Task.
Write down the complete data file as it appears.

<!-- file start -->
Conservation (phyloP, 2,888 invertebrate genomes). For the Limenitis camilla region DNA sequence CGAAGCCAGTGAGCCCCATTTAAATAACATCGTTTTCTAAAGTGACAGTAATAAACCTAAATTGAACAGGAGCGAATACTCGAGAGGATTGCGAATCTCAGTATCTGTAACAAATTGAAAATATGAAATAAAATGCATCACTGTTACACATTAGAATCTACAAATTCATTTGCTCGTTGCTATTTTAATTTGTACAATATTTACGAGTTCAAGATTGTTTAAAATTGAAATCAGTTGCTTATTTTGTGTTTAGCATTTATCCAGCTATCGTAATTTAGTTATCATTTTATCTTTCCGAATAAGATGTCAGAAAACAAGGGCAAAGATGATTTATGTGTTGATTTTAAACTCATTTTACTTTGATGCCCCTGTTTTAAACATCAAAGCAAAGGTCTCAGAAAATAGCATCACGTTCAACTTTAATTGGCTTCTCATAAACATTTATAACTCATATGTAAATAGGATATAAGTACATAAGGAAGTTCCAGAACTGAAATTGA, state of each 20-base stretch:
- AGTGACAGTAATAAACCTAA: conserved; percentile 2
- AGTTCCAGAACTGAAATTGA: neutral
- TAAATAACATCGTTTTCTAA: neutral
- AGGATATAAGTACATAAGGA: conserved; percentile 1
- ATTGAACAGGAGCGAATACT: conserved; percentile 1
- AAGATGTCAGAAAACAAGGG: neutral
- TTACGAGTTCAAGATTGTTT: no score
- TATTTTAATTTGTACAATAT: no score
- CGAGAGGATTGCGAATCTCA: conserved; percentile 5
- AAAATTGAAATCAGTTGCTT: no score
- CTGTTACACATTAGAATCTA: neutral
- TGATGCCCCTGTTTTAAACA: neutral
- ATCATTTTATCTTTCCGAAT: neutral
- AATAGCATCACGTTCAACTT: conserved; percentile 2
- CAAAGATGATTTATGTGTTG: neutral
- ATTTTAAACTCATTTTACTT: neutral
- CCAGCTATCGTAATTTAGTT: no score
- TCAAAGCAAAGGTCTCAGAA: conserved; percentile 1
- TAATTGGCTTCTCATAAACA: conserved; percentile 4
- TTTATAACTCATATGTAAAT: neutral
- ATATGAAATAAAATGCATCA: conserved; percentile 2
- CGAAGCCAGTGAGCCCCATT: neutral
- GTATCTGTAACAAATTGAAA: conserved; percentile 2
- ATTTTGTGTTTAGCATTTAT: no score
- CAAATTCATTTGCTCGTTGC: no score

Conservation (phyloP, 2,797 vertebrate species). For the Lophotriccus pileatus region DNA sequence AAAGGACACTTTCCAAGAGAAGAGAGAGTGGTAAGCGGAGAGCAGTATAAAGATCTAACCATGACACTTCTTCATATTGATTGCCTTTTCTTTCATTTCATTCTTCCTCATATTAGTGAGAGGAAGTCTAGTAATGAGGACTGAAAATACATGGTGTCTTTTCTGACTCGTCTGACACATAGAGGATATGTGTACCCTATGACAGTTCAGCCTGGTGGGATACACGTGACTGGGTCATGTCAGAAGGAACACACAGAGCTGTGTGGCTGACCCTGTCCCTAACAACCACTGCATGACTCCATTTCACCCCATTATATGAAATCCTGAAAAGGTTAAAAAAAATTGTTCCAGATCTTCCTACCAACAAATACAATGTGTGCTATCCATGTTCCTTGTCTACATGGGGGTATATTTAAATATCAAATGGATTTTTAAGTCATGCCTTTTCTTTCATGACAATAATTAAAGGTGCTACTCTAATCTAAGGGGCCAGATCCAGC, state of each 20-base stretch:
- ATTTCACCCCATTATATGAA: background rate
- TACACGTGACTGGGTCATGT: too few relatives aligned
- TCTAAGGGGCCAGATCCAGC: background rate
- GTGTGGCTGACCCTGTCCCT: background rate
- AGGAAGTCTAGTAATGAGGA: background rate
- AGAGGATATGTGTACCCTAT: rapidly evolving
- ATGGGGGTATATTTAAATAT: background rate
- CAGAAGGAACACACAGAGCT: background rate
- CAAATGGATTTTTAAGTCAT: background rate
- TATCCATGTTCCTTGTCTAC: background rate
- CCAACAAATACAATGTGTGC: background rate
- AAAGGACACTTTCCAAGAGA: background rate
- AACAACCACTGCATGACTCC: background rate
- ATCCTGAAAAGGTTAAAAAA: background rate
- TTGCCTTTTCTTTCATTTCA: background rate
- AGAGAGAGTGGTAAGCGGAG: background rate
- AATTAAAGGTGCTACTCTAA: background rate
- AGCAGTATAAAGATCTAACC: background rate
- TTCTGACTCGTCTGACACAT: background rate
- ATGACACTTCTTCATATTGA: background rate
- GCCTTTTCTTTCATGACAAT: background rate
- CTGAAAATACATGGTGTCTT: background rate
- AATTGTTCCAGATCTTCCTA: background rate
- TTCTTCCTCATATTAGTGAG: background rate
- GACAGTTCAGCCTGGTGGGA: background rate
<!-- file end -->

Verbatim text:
Conservation (phyloP, 2,888 invertebrate genomes). For the Limenitis camilla region DNA sequence CGAAGCCAGTGAGCCCCATTTAAATAACATCGTTTTCTAAAGTGACAGTAATAAACCTAAATTGAACAGGAGCGAATACTCGAGAGGATTGCGAATCTCAGTATCTGTAACAAATTGAAAATATGAAATAAAATGCATCACTGTTACACATTAGAATCTACAAATTCATTTGCTCGTTGCTATTTTAATTTGTACAATATTTACGAGTTCAAGATTGTTTAAAATTGAAATCAGTTGCTTATTTTGTGTTTAGCATTTATCCAGCTATCGTAATTTAGTTATCATTTTATCTTTCCGAATAAGATGTCAGAAAACAAGGGCAAAGATGATTTATGTGTTGATTTTAAACTCATTTTACTTTGATGCCCCTGTTTTAAACATCAAAGCAAAGGTCTCAGAAAATAGCATCACGTTCAACTTTAATTGGCTTCTCATAAACATTTATAACTCATATGTAAATAGGATATAAGTACATAAGGAAGTTCCAGAACTGAAATTGA, state of each 20-base stretch:
- AGTGACAGTAATAAACCTAA: conserved; percentile 2
- AGTTCCAGAACTGAAATTGA: neutral
- TAAATAACATCGTTTTCTAA: neutral
- AGGATATAAGTACATAAGGA: conserved; percentile 1
- ATTGAACAGGAGCGAATACT: conserved; percentile 1
- AAGATGTCAGAAAACAAGGG: neutral
- TTACGAGTTCAAGATTGTTT: no score
- TATTTTAATTTGTACAATAT: no score
- CGAGAGGATTGCGAATCTCA: conserved; percentile 5
- AAAATTGAAATCAGTTGCTT: no score
- CTGTTACACATTAGAATCTA: neutral
- TGATGCCCCTGTTTTAAACA: neutral
- ATCATTTTATCTTTCCGAAT: neutral
- AATAGCATCACGTTCAACTT: conserved; percentile 2
- CAAAGATGATTTATGTGTTG: neutral
- ATTTTAAACTCATTTTACTT: neutral
- CCAGCTATCGTAATTTAGTT: no score
- TCAAAGCAAAGGTCTCAGAA: conserved; percentile 1
- TAATTGGCTTCTCATAAACA: conserved; percentile 4
- TTTATAACTCATATGTAAAT: neutral
- ATATGAAATAAAATGCATCA: conserved; percentile 2
- CGAAGCCAGTGAGCCCCATT: neutral
- GTATCTGTAACAAATTGAAA: conserved; percentile 2
- ATTTTGTGTTTAGCATTTAT: no score
- CAAATTCATTTGCTCGTTGC: no score

Conservation (phyloP, 2,797 vertebrate species). For the Lophotriccus pileatus region DNA sequence AAAGGACACTTTCCAAGAGAAGAGAGAGTGGTAAGCGGAGAGCAGTATAAAGATCTAACCATGACACTTCTTCATATTGATTGCCTTTTCTTTCATTTCATTCTTCCTCATATTAGTGAGAGGAAGTCTAGTAATGAGGACTGAAAATACATGGTGTCTTTTCTGACTCGTCTGACACATAGAGGATATGTGTACCCTATGACAGTTCAGCCTGGTGGGATACACGTGACTGGGTCATGTCAGAAGGAACACACAGAGCTGTGTGGCTGACCCTGTCCCTAACAACCACTGCATGACTCCATTTCACCCCATTATATGAAATCCTGAAAAGGTTAAAAAAAATTGTTCCAGATCTTCCTACCAACAAATACAATGTGTGCTATCCATGTTCCTTGTCTACATGGGGGTATATTTAAATATCAAATGGATTTTTAAGTCATGCCTTTTCTTTCATGACAATAATTAAAGGTGCTACTCTAATCTAAGGGGCCAGATCCAGC, state of each 20-base stretch:
- ATTTCACCCCATTATATGAA: background rate
- TACACGTGACTGGGTCATGT: too few relatives aligned
- TCTAAGGGGCCAGATCCAGC: background rate
- GTGTGGCTGACCCTGTCCCT: background rate
- AGGAAGTCTAGTAATGAGGA: background rate
- AGAGGATATGTGTACCCTAT: rapidly evolving
- ATGGGGGTATATTTAAATAT: background rate
- CAGAAGGAACACACAGAGCT: background rate
- CAAATGGATTTTTAAGTCAT: background rate
- TATCCATGTTCCTTGTCTAC: background rate
- CCAACAAATACAATGTGTGC: background rate
- AAAGGACACTTTCCAAGAGA: background rate
- AACAACCACTGCATGACTCC: background rate
- ATCCTGAAAAGGTTAAAAAA: background rate
- TTGCCTTTTCTTTCATTTCA: background rate
- AGAGAGAGTGGTAAGCGGAG: background rate
- AATTAAAGGTGCTACTCTAA: background rate
- AGCAGTATAAAGATCTAACC: background rate
- TTCTGACTCGTCTGACACAT: background rate
- ATGACACTTCTTCATATTGA: background rate
- GCCTTTTCTTTCATGACAAT: background rate
- CTGAAAATACATGGTGTCTT: background rate
- AATTGTTCCAGATCTTCCTA: background rate
- TTCTTCCTCATATTAGTGAG: background rate
- GACAGTTCAGCCTGGTGGGA: background rate